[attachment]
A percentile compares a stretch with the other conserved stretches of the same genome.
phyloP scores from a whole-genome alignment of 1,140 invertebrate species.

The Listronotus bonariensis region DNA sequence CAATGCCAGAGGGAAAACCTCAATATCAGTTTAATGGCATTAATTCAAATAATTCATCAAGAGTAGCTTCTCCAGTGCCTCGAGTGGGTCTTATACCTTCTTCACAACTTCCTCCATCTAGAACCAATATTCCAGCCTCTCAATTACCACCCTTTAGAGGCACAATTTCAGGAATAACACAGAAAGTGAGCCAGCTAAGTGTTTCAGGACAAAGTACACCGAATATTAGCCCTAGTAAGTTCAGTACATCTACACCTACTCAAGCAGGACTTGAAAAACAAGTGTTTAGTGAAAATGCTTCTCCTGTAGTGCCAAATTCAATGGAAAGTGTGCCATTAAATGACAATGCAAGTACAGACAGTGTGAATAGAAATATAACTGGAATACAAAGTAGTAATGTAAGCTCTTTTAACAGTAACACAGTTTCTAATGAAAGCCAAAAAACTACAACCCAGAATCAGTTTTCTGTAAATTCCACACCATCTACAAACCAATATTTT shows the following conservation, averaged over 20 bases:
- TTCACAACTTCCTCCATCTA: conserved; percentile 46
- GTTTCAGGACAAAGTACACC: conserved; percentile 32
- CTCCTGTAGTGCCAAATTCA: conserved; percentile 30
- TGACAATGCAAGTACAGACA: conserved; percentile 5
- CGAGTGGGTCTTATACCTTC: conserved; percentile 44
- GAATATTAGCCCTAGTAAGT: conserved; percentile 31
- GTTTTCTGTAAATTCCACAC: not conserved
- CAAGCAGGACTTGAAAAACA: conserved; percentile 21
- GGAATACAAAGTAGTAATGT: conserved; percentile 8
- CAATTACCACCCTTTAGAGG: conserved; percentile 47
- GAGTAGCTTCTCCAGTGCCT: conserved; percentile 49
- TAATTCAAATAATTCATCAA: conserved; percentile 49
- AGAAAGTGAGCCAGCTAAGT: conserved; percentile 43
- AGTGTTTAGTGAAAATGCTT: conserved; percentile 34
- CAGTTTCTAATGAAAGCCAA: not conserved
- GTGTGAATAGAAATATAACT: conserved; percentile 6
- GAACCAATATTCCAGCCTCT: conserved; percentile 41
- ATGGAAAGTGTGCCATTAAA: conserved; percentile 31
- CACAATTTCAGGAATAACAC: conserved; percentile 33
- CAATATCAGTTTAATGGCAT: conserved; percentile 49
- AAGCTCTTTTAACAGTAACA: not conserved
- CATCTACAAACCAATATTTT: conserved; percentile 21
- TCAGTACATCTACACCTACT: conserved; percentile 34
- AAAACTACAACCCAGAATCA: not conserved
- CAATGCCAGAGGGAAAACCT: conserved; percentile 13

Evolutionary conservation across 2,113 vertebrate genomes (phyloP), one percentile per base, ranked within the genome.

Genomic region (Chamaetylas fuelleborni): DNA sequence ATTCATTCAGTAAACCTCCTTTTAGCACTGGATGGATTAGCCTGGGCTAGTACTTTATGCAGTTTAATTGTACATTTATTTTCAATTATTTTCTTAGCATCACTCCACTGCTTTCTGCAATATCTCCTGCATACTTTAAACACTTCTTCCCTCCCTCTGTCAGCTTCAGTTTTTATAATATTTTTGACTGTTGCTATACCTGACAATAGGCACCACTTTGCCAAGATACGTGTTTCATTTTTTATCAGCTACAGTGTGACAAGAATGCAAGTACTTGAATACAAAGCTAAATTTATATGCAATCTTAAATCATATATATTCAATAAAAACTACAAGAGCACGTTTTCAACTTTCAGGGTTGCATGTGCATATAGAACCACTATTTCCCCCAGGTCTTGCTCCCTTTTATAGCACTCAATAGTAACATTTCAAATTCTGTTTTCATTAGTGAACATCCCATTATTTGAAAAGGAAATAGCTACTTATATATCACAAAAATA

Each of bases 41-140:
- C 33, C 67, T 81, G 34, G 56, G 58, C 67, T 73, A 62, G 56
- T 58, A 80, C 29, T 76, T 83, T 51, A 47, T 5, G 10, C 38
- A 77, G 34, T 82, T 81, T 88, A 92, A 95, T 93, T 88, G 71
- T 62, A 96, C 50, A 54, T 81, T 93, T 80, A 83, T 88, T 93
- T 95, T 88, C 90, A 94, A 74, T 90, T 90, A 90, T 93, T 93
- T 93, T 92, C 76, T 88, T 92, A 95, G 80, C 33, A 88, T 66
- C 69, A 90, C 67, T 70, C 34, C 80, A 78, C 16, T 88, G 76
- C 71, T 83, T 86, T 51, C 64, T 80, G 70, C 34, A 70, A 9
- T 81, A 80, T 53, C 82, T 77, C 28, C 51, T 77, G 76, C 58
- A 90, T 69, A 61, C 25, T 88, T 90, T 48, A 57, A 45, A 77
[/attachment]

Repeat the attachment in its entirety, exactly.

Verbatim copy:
A percentile compares a stretch with the other conserved stretches of the same genome.
phyloP scores from a whole-genome alignment of 1,140 invertebrate species.

The Listronotus bonariensis region DNA sequence CAATGCCAGAGGGAAAACCTCAATATCAGTTTAATGGCATTAATTCAAATAATTCATCAAGAGTAGCTTCTCCAGTGCCTCGAGTGGGTCTTATACCTTCTTCACAACTTCCTCCATCTAGAACCAATATTCCAGCCTCTCAATTACCACCCTTTAGAGGCACAATTTCAGGAATAACACAGAAAGTGAGCCAGCTAAGTGTTTCAGGACAAAGTACACCGAATATTAGCCCTAGTAAGTTCAGTACATCTACACCTACTCAAGCAGGACTTGAAAAACAAGTGTTTAGTGAAAATGCTTCTCCTGTAGTGCCAAATTCAATGGAAAGTGTGCCATTAAATGACAATGCAAGTACAGACAGTGTGAATAGAAATATAACTGGAATACAAAGTAGTAATGTAAGCTCTTTTAACAGTAACACAGTTTCTAATGAAAGCCAAAAAACTACAACCCAGAATCAGTTTTCTGTAAATTCCACACCATCTACAAACCAATATTTT shows the following conservation, averaged over 20 bases:
- TTCACAACTTCCTCCATCTA: conserved; percentile 46
- GTTTCAGGACAAAGTACACC: conserved; percentile 32
- CTCCTGTAGTGCCAAATTCA: conserved; percentile 30
- TGACAATGCAAGTACAGACA: conserved; percentile 5
- CGAGTGGGTCTTATACCTTC: conserved; percentile 44
- GAATATTAGCCCTAGTAAGT: conserved; percentile 31
- GTTTTCTGTAAATTCCACAC: not conserved
- CAAGCAGGACTTGAAAAACA: conserved; percentile 21
- GGAATACAAAGTAGTAATGT: conserved; percentile 8
- CAATTACCACCCTTTAGAGG: conserved; percentile 47
- GAGTAGCTTCTCCAGTGCCT: conserved; percentile 49
- TAATTCAAATAATTCATCAA: conserved; percentile 49
- AGAAAGTGAGCCAGCTAAGT: conserved; percentile 43
- AGTGTTTAGTGAAAATGCTT: conserved; percentile 34
- CAGTTTCTAATGAAAGCCAA: not conserved
- GTGTGAATAGAAATATAACT: conserved; percentile 6
- GAACCAATATTCCAGCCTCT: conserved; percentile 41
- ATGGAAAGTGTGCCATTAAA: conserved; percentile 31
- CACAATTTCAGGAATAACAC: conserved; percentile 33
- CAATATCAGTTTAATGGCAT: conserved; percentile 49
- AAGCTCTTTTAACAGTAACA: not conserved
- CATCTACAAACCAATATTTT: conserved; percentile 21
- TCAGTACATCTACACCTACT: conserved; percentile 34
- AAAACTACAACCCAGAATCA: not conserved
- CAATGCCAGAGGGAAAACCT: conserved; percentile 13

Evolutionary conservation across 2,113 vertebrate genomes (phyloP), one percentile per base, ranked within the genome.

Genomic region (Chamaetylas fuelleborni): DNA sequence ATTCATTCAGTAAACCTCCTTTTAGCACTGGATGGATTAGCCTGGGCTAGTACTTTATGCAGTTTAATTGTACATTTATTTTCAATTATTTTCTTAGCATCACTCCACTGCTTTCTGCAATATCTCCTGCATACTTTAAACACTTCTTCCCTCCCTCTGTCAGCTTCAGTTTTTATAATATTTTTGACTGTTGCTATACCTGACAATAGGCACCACTTTGCCAAGATACGTGTTTCATTTTTTATCAGCTACAGTGTGACAAGAATGCAAGTACTTGAATACAAAGCTAAATTTATATGCAATCTTAAATCATATATATTCAATAAAAACTACAAGAGCACGTTTTCAACTTTCAGGGTTGCATGTGCATATAGAACCACTATTTCCCCCAGGTCTTGCTCCCTTTTATAGCACTCAATAGTAACATTTCAAATTCTGTTTTCATTAGTGAACATCCCATTATTTGAAAAGGAAATAGCTACTTATATATCACAAAAATA

Each of bases 41-140:
- C 33, C 67, T 81, G 34, G 56, G 58, C 67, T 73, A 62, G 56
- T 58, A 80, C 29, T 76, T 83, T 51, A 47, T 5, G 10, C 38
- A 77, G 34, T 82, T 81, T 88, A 92, A 95, T 93, T 88, G 71
- T 62, A 96, C 50, A 54, T 81, T 93, T 80, A 83, T 88, T 93
- T 95, T 88, C 90, A 94, A 74, T 90, T 90, A 90, T 93, T 93
- T 93, T 92, C 76, T 88, T 92, A 95, G 80, C 33, A 88, T 66
- C 69, A 90, C 67, T 70, C 34, C 80, A 78, C 16, T 88, G 76
- C 71, T 83, T 86, T 51, C 64, T 80, G 70, C 34, A 70, A 9
- T 81, A 80, T 53, C 82, T 77, C 28, C 51, T 77, G 76, C 58
- A 90, T 69, A 61, C 25, T 88, T 90, T 48, A 57, A 45, A 77